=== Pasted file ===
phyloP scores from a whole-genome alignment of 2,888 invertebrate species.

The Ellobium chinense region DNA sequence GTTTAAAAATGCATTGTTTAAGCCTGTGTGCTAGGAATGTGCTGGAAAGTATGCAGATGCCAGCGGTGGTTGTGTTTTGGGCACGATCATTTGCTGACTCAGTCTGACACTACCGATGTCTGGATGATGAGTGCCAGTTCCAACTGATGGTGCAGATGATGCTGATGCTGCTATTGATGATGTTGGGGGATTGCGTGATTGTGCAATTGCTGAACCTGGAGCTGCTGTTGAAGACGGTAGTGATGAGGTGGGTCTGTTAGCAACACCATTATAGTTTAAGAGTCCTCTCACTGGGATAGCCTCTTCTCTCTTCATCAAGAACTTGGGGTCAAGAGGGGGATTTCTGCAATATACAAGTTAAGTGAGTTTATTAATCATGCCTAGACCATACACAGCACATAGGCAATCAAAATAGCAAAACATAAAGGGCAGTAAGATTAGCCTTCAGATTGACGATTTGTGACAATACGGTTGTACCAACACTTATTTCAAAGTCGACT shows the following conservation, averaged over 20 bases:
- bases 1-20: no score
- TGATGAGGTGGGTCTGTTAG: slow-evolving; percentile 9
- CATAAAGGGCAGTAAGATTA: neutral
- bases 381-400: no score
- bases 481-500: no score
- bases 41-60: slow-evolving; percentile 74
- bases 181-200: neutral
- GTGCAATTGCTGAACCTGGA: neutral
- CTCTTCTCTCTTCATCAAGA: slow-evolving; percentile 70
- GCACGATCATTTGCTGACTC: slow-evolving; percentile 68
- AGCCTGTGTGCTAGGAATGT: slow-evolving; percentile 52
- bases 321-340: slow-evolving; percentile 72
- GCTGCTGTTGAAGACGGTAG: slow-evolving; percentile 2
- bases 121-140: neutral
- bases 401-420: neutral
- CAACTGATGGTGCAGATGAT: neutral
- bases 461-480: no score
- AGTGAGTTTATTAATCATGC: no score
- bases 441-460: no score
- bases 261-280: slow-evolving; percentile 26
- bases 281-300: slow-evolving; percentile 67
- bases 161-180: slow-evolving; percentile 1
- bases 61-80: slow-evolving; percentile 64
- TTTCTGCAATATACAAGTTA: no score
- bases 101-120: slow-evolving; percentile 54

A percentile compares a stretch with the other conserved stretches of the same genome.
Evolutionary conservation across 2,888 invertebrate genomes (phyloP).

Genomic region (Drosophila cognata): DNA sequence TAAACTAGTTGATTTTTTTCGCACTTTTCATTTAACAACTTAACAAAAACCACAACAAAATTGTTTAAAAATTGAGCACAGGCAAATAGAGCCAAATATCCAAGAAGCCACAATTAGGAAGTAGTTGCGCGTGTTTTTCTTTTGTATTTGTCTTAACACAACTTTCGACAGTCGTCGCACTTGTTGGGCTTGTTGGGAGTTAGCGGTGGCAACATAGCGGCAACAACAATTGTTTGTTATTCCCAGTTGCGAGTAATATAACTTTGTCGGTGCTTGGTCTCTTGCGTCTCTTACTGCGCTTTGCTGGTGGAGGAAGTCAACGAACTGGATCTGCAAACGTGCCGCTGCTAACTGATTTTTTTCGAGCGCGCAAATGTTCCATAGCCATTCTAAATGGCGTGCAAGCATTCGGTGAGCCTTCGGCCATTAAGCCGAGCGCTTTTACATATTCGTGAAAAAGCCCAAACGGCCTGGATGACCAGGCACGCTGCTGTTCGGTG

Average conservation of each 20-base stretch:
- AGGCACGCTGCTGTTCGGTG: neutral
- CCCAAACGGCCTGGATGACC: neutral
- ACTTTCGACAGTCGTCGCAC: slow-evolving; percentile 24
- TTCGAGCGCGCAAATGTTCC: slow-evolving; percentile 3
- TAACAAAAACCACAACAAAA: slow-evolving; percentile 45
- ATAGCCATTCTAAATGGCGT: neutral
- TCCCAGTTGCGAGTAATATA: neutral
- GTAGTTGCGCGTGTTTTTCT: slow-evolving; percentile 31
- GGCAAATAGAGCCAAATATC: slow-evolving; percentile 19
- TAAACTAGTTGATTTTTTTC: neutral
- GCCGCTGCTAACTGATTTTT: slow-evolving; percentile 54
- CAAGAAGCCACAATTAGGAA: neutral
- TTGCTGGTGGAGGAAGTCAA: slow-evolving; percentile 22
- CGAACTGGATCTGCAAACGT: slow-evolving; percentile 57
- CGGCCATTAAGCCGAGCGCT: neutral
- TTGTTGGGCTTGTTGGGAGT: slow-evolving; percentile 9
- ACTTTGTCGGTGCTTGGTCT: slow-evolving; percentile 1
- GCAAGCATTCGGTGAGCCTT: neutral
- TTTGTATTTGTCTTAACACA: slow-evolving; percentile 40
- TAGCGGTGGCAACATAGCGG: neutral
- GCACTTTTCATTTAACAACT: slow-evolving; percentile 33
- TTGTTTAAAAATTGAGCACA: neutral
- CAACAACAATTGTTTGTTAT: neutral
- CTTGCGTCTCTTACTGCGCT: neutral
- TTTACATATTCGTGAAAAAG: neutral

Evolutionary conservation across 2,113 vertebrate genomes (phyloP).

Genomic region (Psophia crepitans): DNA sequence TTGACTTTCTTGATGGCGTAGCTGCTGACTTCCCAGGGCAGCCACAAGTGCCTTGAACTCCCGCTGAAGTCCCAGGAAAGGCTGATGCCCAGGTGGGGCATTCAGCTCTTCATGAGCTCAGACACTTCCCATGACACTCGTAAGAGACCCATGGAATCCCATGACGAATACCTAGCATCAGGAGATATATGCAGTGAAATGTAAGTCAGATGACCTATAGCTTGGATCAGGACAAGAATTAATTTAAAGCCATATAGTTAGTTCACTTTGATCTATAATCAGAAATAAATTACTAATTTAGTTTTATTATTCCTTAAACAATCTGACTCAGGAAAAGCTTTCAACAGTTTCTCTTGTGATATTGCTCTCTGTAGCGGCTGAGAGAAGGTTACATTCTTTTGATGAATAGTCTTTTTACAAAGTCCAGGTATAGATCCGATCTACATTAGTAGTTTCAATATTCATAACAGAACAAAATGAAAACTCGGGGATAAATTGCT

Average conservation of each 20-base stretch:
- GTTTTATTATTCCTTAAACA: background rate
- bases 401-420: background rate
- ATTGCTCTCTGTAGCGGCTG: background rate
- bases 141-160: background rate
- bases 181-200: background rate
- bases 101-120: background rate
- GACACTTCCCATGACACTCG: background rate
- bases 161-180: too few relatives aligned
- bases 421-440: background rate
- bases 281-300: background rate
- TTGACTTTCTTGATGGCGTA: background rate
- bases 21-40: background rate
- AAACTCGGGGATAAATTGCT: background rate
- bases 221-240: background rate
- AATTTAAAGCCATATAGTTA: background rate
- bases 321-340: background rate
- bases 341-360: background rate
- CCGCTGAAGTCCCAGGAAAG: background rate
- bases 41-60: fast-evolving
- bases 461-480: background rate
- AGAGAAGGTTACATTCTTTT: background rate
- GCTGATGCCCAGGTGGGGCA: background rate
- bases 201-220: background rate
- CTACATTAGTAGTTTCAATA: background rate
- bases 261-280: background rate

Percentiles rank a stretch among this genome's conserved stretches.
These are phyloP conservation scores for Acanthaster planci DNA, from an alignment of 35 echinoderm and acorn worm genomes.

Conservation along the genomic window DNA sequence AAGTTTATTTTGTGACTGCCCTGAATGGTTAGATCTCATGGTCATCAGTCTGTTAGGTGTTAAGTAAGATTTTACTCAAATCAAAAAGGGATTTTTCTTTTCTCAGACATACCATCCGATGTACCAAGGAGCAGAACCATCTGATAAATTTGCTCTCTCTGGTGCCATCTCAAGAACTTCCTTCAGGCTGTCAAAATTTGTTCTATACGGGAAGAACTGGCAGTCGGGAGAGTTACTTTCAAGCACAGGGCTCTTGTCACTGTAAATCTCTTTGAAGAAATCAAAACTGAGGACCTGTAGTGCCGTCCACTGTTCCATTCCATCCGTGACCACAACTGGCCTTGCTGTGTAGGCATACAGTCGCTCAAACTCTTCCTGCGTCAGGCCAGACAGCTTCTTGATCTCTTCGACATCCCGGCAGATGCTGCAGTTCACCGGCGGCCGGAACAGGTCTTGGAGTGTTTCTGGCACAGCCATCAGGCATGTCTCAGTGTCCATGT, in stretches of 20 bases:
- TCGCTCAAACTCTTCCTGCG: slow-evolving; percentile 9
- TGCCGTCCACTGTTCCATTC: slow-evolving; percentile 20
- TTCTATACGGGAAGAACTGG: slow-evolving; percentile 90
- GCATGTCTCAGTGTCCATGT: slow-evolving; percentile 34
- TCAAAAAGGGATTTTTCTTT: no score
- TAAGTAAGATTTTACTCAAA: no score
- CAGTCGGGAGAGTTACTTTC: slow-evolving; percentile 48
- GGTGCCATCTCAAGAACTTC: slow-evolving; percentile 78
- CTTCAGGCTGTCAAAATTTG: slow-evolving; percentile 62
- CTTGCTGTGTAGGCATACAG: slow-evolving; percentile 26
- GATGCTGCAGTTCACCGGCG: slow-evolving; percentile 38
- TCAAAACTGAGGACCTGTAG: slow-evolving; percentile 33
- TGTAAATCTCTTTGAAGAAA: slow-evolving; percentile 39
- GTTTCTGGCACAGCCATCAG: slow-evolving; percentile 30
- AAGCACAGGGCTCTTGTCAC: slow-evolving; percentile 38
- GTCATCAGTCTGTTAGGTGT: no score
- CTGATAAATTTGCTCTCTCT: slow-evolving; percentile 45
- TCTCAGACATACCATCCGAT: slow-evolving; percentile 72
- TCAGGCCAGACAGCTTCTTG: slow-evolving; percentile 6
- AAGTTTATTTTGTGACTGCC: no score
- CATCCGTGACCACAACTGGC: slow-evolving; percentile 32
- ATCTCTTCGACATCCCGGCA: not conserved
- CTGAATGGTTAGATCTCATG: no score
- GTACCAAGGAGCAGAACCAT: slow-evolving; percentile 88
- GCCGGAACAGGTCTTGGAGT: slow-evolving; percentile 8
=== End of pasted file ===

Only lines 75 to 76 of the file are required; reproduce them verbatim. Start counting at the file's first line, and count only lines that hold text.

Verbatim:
- bases 321-340: background rate
- bases 341-360: background rate